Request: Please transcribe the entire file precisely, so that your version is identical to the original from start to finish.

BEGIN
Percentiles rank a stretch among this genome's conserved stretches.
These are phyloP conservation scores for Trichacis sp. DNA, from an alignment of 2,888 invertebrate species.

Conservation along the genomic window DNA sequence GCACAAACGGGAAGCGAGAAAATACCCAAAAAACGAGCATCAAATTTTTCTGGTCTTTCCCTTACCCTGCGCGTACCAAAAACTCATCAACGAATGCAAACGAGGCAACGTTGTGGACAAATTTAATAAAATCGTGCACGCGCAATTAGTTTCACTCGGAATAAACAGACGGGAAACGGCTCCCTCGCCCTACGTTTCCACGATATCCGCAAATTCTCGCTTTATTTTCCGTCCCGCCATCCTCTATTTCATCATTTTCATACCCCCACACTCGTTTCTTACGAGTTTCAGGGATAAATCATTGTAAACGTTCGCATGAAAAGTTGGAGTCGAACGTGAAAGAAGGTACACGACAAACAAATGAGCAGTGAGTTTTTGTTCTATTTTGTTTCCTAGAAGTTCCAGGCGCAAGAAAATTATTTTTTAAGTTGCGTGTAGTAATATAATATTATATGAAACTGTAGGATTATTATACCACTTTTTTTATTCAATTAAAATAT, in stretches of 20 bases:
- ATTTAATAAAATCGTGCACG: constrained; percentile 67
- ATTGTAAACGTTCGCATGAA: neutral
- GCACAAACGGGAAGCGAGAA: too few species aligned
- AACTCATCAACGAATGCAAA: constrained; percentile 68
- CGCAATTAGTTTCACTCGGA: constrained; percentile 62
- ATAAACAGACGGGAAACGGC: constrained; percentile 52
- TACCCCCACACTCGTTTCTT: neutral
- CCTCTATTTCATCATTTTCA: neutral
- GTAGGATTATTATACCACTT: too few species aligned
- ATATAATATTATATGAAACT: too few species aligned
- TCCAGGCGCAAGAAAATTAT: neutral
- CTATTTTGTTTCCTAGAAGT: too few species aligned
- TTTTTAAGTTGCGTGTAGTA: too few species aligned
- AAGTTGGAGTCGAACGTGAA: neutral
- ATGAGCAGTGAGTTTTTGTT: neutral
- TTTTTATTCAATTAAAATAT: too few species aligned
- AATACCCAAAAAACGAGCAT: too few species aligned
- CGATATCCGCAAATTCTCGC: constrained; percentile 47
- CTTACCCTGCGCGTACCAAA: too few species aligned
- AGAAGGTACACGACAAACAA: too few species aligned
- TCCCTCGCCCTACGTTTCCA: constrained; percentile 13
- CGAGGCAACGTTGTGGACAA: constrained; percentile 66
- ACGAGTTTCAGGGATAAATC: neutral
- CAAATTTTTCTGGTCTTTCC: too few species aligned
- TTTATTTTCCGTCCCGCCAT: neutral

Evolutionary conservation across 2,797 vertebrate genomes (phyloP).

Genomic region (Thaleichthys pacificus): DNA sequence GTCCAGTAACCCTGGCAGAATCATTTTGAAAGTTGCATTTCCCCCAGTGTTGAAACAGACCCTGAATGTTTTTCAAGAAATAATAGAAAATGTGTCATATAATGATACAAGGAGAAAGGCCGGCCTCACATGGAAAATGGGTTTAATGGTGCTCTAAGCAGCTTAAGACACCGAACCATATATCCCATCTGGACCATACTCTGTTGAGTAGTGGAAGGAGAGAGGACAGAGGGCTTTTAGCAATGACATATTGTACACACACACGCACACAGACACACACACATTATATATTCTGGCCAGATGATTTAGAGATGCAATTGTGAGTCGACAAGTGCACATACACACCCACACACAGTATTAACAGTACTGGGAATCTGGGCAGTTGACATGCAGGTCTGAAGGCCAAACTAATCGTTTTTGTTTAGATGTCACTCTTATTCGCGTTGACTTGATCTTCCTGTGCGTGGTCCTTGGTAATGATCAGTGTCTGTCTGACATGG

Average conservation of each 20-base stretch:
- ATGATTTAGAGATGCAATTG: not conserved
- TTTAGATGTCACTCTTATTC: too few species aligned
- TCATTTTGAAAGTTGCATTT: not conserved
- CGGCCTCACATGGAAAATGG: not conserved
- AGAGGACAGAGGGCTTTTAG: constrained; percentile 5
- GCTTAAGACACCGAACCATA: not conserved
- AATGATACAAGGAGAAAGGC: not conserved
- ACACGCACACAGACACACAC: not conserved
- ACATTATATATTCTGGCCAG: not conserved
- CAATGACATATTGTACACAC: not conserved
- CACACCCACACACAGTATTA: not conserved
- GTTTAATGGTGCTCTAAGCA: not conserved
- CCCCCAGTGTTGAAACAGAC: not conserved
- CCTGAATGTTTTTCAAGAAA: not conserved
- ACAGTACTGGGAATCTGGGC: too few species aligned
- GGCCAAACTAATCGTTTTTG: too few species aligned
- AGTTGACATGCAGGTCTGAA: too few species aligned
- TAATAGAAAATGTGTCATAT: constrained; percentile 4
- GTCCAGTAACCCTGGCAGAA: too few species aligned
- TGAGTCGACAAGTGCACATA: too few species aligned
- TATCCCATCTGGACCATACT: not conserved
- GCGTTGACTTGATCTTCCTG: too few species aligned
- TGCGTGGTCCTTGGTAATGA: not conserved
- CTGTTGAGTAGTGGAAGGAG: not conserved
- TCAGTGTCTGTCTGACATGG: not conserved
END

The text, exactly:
Percentiles rank a stretch among this genome's conserved stretches.
These are phyloP conservation scores for Trichacis sp. DNA, from an alignment of 2,888 invertebrate species.

Conservation along the genomic window DNA sequence GCACAAACGGGAAGCGAGAAAATACCCAAAAAACGAGCATCAAATTTTTCTGGTCTTTCCCTTACCCTGCGCGTACCAAAAACTCATCAACGAATGCAAACGAGGCAACGTTGTGGACAAATTTAATAAAATCGTGCACGCGCAATTAGTTTCACTCGGAATAAACAGACGGGAAACGGCTCCCTCGCCCTACGTTTCCACGATATCCGCAAATTCTCGCTTTATTTTCCGTCCCGCCATCCTCTATTTCATCATTTTCATACCCCCACACTCGTTTCTTACGAGTTTCAGGGATAAATCATTGTAAACGTTCGCATGAAAAGTTGGAGTCGAACGTGAAAGAAGGTACACGACAAACAAATGAGCAGTGAGTTTTTGTTCTATTTTGTTTCCTAGAAGTTCCAGGCGCAAGAAAATTATTTTTTAAGTTGCGTGTAGTAATATAATATTATATGAAACTGTAGGATTATTATACCACTTTTTTTATTCAATTAAAATAT, in stretches of 20 bases:
- ATTTAATAAAATCGTGCACG: constrained; percentile 67
- ATTGTAAACGTTCGCATGAA: neutral
- GCACAAACGGGAAGCGAGAA: too few species aligned
- AACTCATCAACGAATGCAAA: constrained; percentile 68
- CGCAATTAGTTTCACTCGGA: constrained; percentile 62
- ATAAACAGACGGGAAACGGC: constrained; percentile 52
- TACCCCCACACTCGTTTCTT: neutral
- CCTCTATTTCATCATTTTCA: neutral
- GTAGGATTATTATACCACTT: too few species aligned
- ATATAATATTATATGAAACT: too few species aligned
- TCCAGGCGCAAGAAAATTAT: neutral
- CTATTTTGTTTCCTAGAAGT: too few species aligned
- TTTTTAAGTTGCGTGTAGTA: too few species aligned
- AAGTTGGAGTCGAACGTGAA: neutral
- ATGAGCAGTGAGTTTTTGTT: neutral
- TTTTTATTCAATTAAAATAT: too few species aligned
- AATACCCAAAAAACGAGCAT: too few species aligned
- CGATATCCGCAAATTCTCGC: constrained; percentile 47
- CTTACCCTGCGCGTACCAAA: too few species aligned
- AGAAGGTACACGACAAACAA: too few species aligned
- TCCCTCGCCCTACGTTTCCA: constrained; percentile 13
- CGAGGCAACGTTGTGGACAA: constrained; percentile 66
- ACGAGTTTCAGGGATAAATC: neutral
- CAAATTTTTCTGGTCTTTCC: too few species aligned
- TTTATTTTCCGTCCCGCCAT: neutral

Evolutionary conservation across 2,797 vertebrate genomes (phyloP).

Genomic region (Thaleichthys pacificus): DNA sequence GTCCAGTAACCCTGGCAGAATCATTTTGAAAGTTGCATTTCCCCCAGTGTTGAAACAGACCCTGAATGTTTTTCAAGAAATAATAGAAAATGTGTCATATAATGATACAAGGAGAAAGGCCGGCCTCACATGGAAAATGGGTTTAATGGTGCTCTAAGCAGCTTAAGACACCGAACCATATATCCCATCTGGACCATACTCTGTTGAGTAGTGGAAGGAGAGAGGACAGAGGGCTTTTAGCAATGACATATTGTACACACACACGCACACAGACACACACACATTATATATTCTGGCCAGATGATTTAGAGATGCAATTGTGAGTCGACAAGTGCACATACACACCCACACACAGTATTAACAGTACTGGGAATCTGGGCAGTTGACATGCAGGTCTGAAGGCCAAACTAATCGTTTTTGTTTAGATGTCACTCTTATTCGCGTTGACTTGATCTTCCTGTGCGTGGTCCTTGGTAATGATCAGTGTCTGTCTGACATGG

Average conservation of each 20-base stretch:
- ATGATTTAGAGATGCAATTG: not conserved
- TTTAGATGTCACTCTTATTC: too few species aligned
- TCATTTTGAAAGTTGCATTT: not conserved
- CGGCCTCACATGGAAAATGG: not conserved
- AGAGGACAGAGGGCTTTTAG: constrained; percentile 5
- GCTTAAGACACCGAACCATA: not conserved
- AATGATACAAGGAGAAAGGC: not conserved
- ACACGCACACAGACACACAC: not conserved
- ACATTATATATTCTGGCCAG: not conserved
- CAATGACATATTGTACACAC: not conserved
- CACACCCACACACAGTATTA: not conserved
- GTTTAATGGTGCTCTAAGCA: not conserved
- CCCCCAGTGTTGAAACAGAC: not conserved
- CCTGAATGTTTTTCAAGAAA: not conserved
- ACAGTACTGGGAATCTGGGC: too few species aligned
- GGCCAAACTAATCGTTTTTG: too few species aligned
- AGTTGACATGCAGGTCTGAA: too few species aligned
- TAATAGAAAATGTGTCATAT: constrained; percentile 4
- GTCCAGTAACCCTGGCAGAA: too few species aligned
- TGAGTCGACAAGTGCACATA: too few species aligned
- TATCCCATCTGGACCATACT: not conserved
- GCGTTGACTTGATCTTCCTG: too few species aligned
- TGCGTGGTCCTTGGTAATGA: not conserved
- CTGTTGAGTAGTGGAAGGAG: not conserved
- TCAGTGTCTGTCTGACATGG: not conserved